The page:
Foreign investment opportunities in the US appeal to investors across the globe, most commonly in the form of stocks, commercial property, or currency. As a citizen of a country other than the United States, you must be mindful of the tax requirements set by the Internal Revenue Services.
An Overview of International Taxes
The IRS allows for several exemptions and deductions, such as the Foreign Tax Credit, aimed at reducing the burden of double taxation, which occurs when two separate jurisdictions (in this case the United States and your country of residence) attempt to levy taxes on your declared income. It is in your best interest to acquaint yourself with the basic requirements for claiming these credits, even if you opt to allow your CPA to prepare your international tax return on your behalf.
Who Must Pay Foreign Tax to the US?
The most common investment opportunities for foreign investors include exchange-traded funds, direct investment, and mutual funds. For exchange-traded funds and United States mutual funds, which can hold foreign stocks, foreign taxes are generally covered on behalf of you, the investor. It’s also possible that either of these types of funds will use foreign taxes it collects to create a tax benefit for shareholders.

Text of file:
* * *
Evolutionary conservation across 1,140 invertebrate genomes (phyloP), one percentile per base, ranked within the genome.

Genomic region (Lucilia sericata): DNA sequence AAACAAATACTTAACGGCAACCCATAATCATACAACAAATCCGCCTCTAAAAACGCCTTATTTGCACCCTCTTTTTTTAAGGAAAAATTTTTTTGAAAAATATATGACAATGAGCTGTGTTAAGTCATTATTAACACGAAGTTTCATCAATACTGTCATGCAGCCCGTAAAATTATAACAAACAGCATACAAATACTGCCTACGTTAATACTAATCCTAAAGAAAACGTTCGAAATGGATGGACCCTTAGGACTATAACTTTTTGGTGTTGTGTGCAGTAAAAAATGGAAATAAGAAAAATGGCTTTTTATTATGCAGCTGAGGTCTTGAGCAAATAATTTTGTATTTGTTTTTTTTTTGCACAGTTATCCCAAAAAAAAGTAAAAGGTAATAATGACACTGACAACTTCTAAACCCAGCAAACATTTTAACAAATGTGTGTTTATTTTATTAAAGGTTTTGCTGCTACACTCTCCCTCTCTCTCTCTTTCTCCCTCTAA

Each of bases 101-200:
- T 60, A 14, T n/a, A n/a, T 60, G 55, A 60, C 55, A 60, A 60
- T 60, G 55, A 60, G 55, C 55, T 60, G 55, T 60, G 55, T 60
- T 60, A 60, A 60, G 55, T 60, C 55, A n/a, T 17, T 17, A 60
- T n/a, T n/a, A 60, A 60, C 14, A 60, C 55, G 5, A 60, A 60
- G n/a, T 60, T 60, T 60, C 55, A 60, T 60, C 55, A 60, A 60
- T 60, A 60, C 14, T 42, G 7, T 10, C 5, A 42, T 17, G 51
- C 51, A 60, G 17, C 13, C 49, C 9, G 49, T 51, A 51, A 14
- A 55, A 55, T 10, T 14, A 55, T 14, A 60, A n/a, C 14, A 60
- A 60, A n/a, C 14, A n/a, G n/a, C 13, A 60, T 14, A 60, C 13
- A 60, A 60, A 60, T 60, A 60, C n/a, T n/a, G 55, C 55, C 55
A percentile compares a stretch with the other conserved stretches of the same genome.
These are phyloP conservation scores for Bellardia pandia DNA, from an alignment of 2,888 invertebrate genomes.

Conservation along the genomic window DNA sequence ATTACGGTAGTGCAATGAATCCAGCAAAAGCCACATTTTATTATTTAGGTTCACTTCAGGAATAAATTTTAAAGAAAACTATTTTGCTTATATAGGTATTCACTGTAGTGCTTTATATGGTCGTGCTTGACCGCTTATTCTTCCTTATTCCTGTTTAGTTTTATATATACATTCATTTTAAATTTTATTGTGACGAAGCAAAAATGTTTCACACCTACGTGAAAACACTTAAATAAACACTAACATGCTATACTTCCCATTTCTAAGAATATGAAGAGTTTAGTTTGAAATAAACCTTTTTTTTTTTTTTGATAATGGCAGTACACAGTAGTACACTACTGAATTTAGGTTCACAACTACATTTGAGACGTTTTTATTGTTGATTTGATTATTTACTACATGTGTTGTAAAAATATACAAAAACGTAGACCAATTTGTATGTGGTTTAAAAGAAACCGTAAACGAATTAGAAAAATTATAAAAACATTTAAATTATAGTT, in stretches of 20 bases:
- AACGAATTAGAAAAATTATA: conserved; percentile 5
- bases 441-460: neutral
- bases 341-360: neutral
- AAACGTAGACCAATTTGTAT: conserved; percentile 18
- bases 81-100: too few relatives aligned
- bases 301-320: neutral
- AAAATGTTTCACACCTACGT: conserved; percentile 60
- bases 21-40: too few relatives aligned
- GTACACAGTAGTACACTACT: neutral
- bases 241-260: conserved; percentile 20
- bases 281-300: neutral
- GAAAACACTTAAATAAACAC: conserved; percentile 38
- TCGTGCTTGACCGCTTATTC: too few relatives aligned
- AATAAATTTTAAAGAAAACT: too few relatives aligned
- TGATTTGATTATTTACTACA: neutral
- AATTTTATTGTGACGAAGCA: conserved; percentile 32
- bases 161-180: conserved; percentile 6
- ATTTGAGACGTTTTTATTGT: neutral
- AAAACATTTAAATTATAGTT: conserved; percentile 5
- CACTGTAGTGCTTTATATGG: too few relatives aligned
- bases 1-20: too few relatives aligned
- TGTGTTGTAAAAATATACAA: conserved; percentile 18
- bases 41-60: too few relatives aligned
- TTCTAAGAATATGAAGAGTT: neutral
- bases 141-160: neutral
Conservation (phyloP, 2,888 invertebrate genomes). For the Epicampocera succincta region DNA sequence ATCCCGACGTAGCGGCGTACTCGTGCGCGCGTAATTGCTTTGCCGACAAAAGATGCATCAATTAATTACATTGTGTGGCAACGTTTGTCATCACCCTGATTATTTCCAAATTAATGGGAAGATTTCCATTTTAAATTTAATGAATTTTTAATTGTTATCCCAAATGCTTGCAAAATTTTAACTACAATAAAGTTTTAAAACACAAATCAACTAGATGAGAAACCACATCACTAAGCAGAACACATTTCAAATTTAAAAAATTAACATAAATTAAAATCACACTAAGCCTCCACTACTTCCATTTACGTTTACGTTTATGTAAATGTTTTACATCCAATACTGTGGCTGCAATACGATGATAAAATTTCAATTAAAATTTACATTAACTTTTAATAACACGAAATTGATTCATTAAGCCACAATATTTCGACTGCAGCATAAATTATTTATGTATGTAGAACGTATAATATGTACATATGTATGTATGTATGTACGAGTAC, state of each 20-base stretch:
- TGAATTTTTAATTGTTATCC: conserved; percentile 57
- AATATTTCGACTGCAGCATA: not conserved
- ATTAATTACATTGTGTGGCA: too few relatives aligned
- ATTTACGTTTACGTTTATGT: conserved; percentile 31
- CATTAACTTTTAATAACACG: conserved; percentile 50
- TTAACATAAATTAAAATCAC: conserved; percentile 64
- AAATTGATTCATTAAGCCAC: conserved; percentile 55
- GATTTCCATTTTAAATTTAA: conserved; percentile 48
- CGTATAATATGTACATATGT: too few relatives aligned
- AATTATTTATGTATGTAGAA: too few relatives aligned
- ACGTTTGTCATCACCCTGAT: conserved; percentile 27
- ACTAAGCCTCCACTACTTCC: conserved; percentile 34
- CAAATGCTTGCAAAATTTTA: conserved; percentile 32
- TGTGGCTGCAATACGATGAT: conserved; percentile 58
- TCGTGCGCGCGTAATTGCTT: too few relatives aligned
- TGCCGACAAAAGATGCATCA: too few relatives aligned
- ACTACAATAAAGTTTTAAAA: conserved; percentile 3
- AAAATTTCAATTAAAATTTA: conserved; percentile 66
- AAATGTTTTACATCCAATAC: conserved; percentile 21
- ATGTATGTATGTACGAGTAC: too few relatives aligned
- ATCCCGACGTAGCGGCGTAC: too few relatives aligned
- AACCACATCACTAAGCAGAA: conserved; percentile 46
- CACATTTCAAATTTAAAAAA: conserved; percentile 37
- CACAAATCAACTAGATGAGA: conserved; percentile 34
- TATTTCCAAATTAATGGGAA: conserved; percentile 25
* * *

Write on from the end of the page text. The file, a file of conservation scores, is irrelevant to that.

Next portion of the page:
Compared to mutual funds and exchange-traded funds, direct investments tend to be more complex; this includes American Depository Receipts, or ADRs. For the most part, an ADR trades much like a domestic investment. This rule does not apply for all countries, as some withhold taxes made on payment of dividends. Direct investments may also result in taxation of capital gains and dividend payments alike.